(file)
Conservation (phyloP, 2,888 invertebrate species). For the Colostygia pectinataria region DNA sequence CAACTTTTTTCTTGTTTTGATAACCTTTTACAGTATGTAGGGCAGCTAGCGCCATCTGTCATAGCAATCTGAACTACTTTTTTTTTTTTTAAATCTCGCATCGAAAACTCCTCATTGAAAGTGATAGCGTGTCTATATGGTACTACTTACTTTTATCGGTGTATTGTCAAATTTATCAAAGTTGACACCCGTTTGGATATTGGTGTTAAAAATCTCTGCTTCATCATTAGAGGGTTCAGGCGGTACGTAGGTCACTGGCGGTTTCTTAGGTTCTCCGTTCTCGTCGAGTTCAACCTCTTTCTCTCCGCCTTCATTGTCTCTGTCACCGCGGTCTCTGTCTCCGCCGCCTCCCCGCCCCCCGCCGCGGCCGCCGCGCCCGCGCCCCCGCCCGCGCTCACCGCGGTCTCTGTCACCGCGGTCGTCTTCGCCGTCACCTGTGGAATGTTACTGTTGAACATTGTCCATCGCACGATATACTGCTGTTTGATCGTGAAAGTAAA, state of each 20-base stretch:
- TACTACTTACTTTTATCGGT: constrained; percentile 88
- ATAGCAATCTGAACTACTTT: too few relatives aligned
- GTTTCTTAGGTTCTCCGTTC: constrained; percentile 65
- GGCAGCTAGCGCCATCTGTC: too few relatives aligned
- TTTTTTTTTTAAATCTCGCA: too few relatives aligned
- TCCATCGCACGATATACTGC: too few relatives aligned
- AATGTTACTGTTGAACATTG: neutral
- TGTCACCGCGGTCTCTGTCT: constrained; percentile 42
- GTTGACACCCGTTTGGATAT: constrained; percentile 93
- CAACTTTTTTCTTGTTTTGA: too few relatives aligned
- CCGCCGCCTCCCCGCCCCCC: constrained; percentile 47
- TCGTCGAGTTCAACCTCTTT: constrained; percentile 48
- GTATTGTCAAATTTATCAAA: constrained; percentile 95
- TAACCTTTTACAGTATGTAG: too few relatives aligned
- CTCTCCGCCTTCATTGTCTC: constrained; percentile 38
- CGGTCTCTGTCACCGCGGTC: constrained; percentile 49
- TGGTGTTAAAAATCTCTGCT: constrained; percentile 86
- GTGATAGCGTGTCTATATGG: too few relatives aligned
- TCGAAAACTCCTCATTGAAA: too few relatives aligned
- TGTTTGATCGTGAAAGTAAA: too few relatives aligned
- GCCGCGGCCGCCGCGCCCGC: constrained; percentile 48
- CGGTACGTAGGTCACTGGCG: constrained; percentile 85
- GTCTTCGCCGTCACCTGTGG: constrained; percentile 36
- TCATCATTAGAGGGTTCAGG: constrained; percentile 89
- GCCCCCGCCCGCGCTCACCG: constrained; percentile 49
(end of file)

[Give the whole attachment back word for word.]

Conservation (phyloP, 2,888 invertebrate species). For the Colostygia pectinataria region DNA sequence CAACTTTTTTCTTGTTTTGATAACCTTTTACAGTATGTAGGGCAGCTAGCGCCATCTGTCATAGCAATCTGAACTACTTTTTTTTTTTTTAAATCTCGCATCGAAAACTCCTCATTGAAAGTGATAGCGTGTCTATATGGTACTACTTACTTTTATCGGTGTATTGTCAAATTTATCAAAGTTGACACCCGTTTGGATATTGGTGTTAAAAATCTCTGCTTCATCATTAGAGGGTTCAGGCGGTACGTAGGTCACTGGCGGTTTCTTAGGTTCTCCGTTCTCGTCGAGTTCAACCTCTTTCTCTCCGCCTTCATTGTCTCTGTCACCGCGGTCTCTGTCTCCGCCGCCTCCCCGCCCCCCGCCGCGGCCGCCGCGCCCGCGCCCCCGCCCGCGCTCACCGCGGTCTCTGTCACCGCGGTCGTCTTCGCCGTCACCTGTGGAATGTTACTGTTGAACATTGTCCATCGCACGATATACTGCTGTTTGATCGTGAAAGTAAA, state of each 20-base stretch:
- TACTACTTACTTTTATCGGT: constrained; percentile 88
- ATAGCAATCTGAACTACTTT: too few relatives aligned
- GTTTCTTAGGTTCTCCGTTC: constrained; percentile 65
- GGCAGCTAGCGCCATCTGTC: too few relatives aligned
- TTTTTTTTTTAAATCTCGCA: too few relatives aligned
- TCCATCGCACGATATACTGC: too few relatives aligned
- AATGTTACTGTTGAACATTG: neutral
- TGTCACCGCGGTCTCTGTCT: constrained; percentile 42
- GTTGACACCCGTTTGGATAT: constrained; percentile 93
- CAACTTTTTTCTTGTTTTGA: too few relatives aligned
- CCGCCGCCTCCCCGCCCCCC: constrained; percentile 47
- TCGTCGAGTTCAACCTCTTT: constrained; percentile 48
- GTATTGTCAAATTTATCAAA: constrained; percentile 95
- TAACCTTTTACAGTATGTAG: too few relatives aligned
- CTCTCCGCCTTCATTGTCTC: constrained; percentile 38
- CGGTCTCTGTCACCGCGGTC: constrained; percentile 49
- TGGTGTTAAAAATCTCTGCT: constrained; percentile 86
- GTGATAGCGTGTCTATATGG: too few relatives aligned
- TCGAAAACTCCTCATTGAAA: too few relatives aligned
- TGTTTGATCGTGAAAGTAAA: too few relatives aligned
- GCCGCGGCCGCCGCGCCCGC: constrained; percentile 48
- CGGTACGTAGGTCACTGGCG: constrained; percentile 85
- GTCTTCGCCGTCACCTGTGG: constrained; percentile 36
- TCATCATTAGAGGGTTCAGG: constrained; percentile 89
- GCCCCCGCCCGCGCTCACCG: constrained; percentile 49